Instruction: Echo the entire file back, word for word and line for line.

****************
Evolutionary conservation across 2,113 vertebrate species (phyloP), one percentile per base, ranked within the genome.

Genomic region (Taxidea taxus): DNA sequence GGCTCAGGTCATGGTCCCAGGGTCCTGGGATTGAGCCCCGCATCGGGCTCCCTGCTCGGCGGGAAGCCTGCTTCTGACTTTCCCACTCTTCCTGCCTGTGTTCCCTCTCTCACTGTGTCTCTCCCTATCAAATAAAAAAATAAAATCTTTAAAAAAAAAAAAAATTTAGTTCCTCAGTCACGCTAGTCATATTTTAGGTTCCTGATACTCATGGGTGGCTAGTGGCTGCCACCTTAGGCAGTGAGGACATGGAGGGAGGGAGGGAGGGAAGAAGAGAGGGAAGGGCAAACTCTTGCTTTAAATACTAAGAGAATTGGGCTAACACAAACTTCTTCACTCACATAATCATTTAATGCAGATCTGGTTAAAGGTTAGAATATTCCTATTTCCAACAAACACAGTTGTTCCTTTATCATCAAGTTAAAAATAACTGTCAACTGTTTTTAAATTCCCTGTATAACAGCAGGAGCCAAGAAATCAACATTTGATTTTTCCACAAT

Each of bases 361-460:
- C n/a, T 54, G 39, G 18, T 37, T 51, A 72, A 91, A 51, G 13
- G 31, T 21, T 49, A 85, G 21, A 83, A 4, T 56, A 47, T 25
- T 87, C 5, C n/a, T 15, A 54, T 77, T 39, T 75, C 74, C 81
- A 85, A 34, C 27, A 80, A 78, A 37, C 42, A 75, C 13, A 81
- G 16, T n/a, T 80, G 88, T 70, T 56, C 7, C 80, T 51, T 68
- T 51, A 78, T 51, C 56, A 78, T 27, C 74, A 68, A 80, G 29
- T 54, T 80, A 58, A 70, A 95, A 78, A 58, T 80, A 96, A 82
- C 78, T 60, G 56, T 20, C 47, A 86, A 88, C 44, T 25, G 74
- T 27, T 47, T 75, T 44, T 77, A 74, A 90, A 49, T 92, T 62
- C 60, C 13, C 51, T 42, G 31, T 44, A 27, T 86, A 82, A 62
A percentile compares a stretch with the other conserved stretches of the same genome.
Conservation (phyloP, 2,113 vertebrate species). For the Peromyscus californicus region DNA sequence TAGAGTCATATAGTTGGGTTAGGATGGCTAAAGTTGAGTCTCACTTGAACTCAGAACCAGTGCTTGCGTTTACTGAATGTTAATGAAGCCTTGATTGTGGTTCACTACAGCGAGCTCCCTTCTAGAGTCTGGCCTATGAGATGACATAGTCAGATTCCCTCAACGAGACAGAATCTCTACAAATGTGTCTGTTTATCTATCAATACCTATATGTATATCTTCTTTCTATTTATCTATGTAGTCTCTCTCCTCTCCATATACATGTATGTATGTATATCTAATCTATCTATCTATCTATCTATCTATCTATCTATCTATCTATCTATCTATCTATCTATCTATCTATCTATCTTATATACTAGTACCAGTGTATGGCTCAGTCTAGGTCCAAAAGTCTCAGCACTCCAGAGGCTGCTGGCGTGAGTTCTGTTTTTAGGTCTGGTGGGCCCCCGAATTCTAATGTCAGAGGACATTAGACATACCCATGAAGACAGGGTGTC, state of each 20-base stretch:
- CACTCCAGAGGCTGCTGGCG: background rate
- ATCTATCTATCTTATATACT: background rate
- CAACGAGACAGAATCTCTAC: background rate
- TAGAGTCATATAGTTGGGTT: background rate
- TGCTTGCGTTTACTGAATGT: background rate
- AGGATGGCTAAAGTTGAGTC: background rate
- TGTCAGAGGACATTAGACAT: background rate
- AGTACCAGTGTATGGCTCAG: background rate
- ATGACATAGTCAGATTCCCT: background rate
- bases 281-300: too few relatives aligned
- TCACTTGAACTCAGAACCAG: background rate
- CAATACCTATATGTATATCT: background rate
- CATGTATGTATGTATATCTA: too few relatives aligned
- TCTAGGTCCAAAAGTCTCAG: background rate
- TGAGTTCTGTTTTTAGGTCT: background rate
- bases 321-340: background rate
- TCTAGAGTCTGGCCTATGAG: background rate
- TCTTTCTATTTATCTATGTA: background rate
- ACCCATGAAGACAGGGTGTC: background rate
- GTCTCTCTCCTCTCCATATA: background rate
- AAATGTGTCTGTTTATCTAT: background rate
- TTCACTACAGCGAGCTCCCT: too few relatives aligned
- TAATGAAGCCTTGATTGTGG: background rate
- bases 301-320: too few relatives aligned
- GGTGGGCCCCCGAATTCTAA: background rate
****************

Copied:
Evolutionary conservation across 2,113 vertebrate species (phyloP), one percentile per base, ranked within the genome.

Genomic region (Taxidea taxus): DNA sequence GGCTCAGGTCATGGTCCCAGGGTCCTGGGATTGAGCCCCGCATCGGGCTCCCTGCTCGGCGGGAAGCCTGCTTCTGACTTTCCCACTCTTCCTGCCTGTGTTCCCTCTCTCACTGTGTCTCTCCCTATCAAATAAAAAAATAAAATCTTTAAAAAAAAAAAAAATTTAGTTCCTCAGTCACGCTAGTCATATTTTAGGTTCCTGATACTCATGGGTGGCTAGTGGCTGCCACCTTAGGCAGTGAGGACATGGAGGGAGGGAGGGAGGGAAGAAGAGAGGGAAGGGCAAACTCTTGCTTTAAATACTAAGAGAATTGGGCTAACACAAACTTCTTCACTCACATAATCATTTAATGCAGATCTGGTTAAAGGTTAGAATATTCCTATTTCCAACAAACACAGTTGTTCCTTTATCATCAAGTTAAAAATAACTGTCAACTGTTTTTAAATTCCCTGTATAACAGCAGGAGCCAAGAAATCAACATTTGATTTTTCCACAAT

Each of bases 361-460:
- C n/a, T 54, G 39, G 18, T 37, T 51, A 72, A 91, A 51, G 13
- G 31, T 21, T 49, A 85, G 21, A 83, A 4, T 56, A 47, T 25
- T 87, C 5, C n/a, T 15, A 54, T 77, T 39, T 75, C 74, C 81
- A 85, A 34, C 27, A 80, A 78, A 37, C 42, A 75, C 13, A 81
- G 16, T n/a, T 80, G 88, T 70, T 56, C 7, C 80, T 51, T 68
- T 51, A 78, T 51, C 56, A 78, T 27, C 74, A 68, A 80, G 29
- T 54, T 80, A 58, A 70, A 95, A 78, A 58, T 80, A 96, A 82
- C 78, T 60, G 56, T 20, C 47, A 86, A 88, C 44, T 25, G 74
- T 27, T 47, T 75, T 44, T 77, A 74, A 90, A 49, T 92, T 62
- C 60, C 13, C 51, T 42, G 31, T 44, A 27, T 86, A 82, A 62
A percentile compares a stretch with the other conserved stretches of the same genome.
Conservation (phyloP, 2,113 vertebrate species). For the Peromyscus californicus region DNA sequence TAGAGTCATATAGTTGGGTTAGGATGGCTAAAGTTGAGTCTCACTTGAACTCAGAACCAGTGCTTGCGTTTACTGAATGTTAATGAAGCCTTGATTGTGGTTCACTACAGCGAGCTCCCTTCTAGAGTCTGGCCTATGAGATGACATAGTCAGATTCCCTCAACGAGACAGAATCTCTACAAATGTGTCTGTTTATCTATCAATACCTATATGTATATCTTCTTTCTATTTATCTATGTAGTCTCTCTCCTCTCCATATACATGTATGTATGTATATCTAATCTATCTATCTATCTATCTATCTATCTATCTATCTATCTATCTATCTATCTATCTATCTATCTATCTATCTTATATACTAGTACCAGTGTATGGCTCAGTCTAGGTCCAAAAGTCTCAGCACTCCAGAGGCTGCTGGCGTGAGTTCTGTTTTTAGGTCTGGTGGGCCCCCGAATTCTAATGTCAGAGGACATTAGACATACCCATGAAGACAGGGTGTC, state of each 20-base stretch:
- CACTCCAGAGGCTGCTGGCG: background rate
- ATCTATCTATCTTATATACT: background rate
- CAACGAGACAGAATCTCTAC: background rate
- TAGAGTCATATAGTTGGGTT: background rate
- TGCTTGCGTTTACTGAATGT: background rate
- AGGATGGCTAAAGTTGAGTC: background rate
- TGTCAGAGGACATTAGACAT: background rate
- AGTACCAGTGTATGGCTCAG: background rate
- ATGACATAGTCAGATTCCCT: background rate
- bases 281-300: too few relatives aligned
- TCACTTGAACTCAGAACCAG: background rate
- CAATACCTATATGTATATCT: background rate
- CATGTATGTATGTATATCTA: too few relatives aligned
- TCTAGGTCCAAAAGTCTCAG: background rate
- TGAGTTCTGTTTTTAGGTCT: background rate
- bases 321-340: background rate
- TCTAGAGTCTGGCCTATGAG: background rate
- TCTTTCTATTTATCTATGTA: background rate
- ACCCATGAAGACAGGGTGTC: background rate
- GTCTCTCTCCTCTCCATATA: background rate
- AAATGTGTCTGTTTATCTAT: background rate
- TTCACTACAGCGAGCTCCCT: too few relatives aligned
- TAATGAAGCCTTGATTGTGG: background rate
- bases 301-320: too few relatives aligned
- GGTGGGCCCCCGAATTCTAA: background rate